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Criminal & traffic law

DNA samples: When you have to give a sample


Criminal Investigations (Bodily Samples) Act 1995, Part 3, s 39, Schedule

This section of the chapter explains when the police can require you to give them a sample of your DNA, which is done by getting a small blood sample from your finger or by swabbing the inside of your mouth. This section also explains the rules the police have to follow when they get a sample.

The police can require you to give a DNA sample if they’ve arrested you for a criminal offence that carries a possible jail term, or if they intend to charge you with one of those offences. If you’re a suspect but they don’t have enough evidence to arrest you or charge you, they can ask you to give a sample voluntarily, and if you refuse they can only get a sample from you if they go to a judge and get a court order – called a “compulsion order”.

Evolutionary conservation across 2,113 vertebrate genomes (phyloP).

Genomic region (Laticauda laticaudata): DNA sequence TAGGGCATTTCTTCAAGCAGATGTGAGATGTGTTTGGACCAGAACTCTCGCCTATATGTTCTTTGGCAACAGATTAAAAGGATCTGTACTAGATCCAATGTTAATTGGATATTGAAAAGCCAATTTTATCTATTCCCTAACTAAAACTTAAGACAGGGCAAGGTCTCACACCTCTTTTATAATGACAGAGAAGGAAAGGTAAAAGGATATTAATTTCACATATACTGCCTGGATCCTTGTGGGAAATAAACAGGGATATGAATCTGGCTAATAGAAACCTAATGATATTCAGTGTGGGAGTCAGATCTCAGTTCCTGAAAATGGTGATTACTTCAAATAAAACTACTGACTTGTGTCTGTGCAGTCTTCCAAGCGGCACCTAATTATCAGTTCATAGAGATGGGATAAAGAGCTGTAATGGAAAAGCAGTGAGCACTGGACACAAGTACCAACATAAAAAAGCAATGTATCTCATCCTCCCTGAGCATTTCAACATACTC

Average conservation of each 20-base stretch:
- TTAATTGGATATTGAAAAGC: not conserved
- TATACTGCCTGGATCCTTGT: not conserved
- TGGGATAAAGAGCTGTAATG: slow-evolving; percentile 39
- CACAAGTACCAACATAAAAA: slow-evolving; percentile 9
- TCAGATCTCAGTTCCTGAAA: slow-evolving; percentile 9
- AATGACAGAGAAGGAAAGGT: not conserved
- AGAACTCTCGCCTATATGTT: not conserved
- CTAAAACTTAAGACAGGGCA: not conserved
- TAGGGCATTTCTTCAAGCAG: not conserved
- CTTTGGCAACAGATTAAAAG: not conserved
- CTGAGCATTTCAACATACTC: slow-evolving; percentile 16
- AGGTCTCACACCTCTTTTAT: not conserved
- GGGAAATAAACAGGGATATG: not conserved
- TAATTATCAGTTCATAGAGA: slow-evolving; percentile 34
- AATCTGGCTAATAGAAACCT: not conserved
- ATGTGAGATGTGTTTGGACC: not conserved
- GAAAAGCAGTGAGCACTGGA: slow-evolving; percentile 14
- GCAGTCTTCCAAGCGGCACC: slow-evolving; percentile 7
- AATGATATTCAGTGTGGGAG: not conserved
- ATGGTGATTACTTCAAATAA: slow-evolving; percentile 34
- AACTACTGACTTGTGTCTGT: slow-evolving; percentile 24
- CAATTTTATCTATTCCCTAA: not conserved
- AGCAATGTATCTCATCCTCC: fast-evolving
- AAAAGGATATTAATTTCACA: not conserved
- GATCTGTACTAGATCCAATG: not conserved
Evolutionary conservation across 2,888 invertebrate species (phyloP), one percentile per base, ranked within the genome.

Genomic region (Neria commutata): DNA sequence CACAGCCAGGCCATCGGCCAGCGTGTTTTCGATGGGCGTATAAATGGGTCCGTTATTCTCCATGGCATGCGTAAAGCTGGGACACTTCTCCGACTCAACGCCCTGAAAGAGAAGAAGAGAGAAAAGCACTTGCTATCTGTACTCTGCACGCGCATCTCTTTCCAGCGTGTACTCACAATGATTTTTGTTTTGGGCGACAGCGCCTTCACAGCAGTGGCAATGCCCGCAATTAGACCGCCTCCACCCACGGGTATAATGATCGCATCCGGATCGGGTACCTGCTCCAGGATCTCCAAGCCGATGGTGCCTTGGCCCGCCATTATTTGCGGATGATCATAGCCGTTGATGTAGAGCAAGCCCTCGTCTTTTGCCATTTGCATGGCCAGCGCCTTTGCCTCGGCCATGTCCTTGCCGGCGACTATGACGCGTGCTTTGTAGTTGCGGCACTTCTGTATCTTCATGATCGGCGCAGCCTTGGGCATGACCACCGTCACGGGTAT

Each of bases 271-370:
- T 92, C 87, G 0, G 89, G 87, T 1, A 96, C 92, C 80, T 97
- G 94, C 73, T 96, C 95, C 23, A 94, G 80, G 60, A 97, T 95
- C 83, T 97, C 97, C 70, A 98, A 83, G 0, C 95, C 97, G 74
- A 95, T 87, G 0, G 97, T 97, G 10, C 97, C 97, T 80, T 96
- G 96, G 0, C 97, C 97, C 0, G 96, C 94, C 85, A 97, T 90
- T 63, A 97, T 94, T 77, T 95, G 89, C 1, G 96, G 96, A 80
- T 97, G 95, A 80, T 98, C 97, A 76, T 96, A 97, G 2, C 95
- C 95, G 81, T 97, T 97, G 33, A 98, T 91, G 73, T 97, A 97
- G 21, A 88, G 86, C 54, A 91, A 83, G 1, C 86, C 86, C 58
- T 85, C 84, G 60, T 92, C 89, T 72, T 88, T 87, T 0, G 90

In general, the police can’t get DNA samples when they’re investigating less serious offences like common assault or wilful damage. In those cases, the police can’t take a DNA sample from you without your consent, and the courts have no power to order you to provide a sample.

What is DNA and how are samples taken?

Your DNA is found in every cell of your body and it contains your individual genetic code. Because everyone’s DNA is slightly different, it can be used to identify you and so it’s useful as evidence in criminal cases.

A DNA sample is taken either by swabbing the inside of your mouth (called a “buccal test”), or by a blood test, usually done by pricking your finger. You can usually choose which way the sample is taken from you, unless a judge orders that it has to be done a particular way.

When can the police make me give them a DNA sample?

Criminal Investigations (Bodily Samples) Act 1995, ss 5, 52, Schedule

There are two situations when the police can legally make you give them a DNA sample:

There are rules the police have to follow that deal with when they’re allowed to ask you for a sample and the process they have to follow, see “Giving a DNA sample voluntarily”.

Note: You should always talk to a lawyer before agreeing to give the police a DNA sample.

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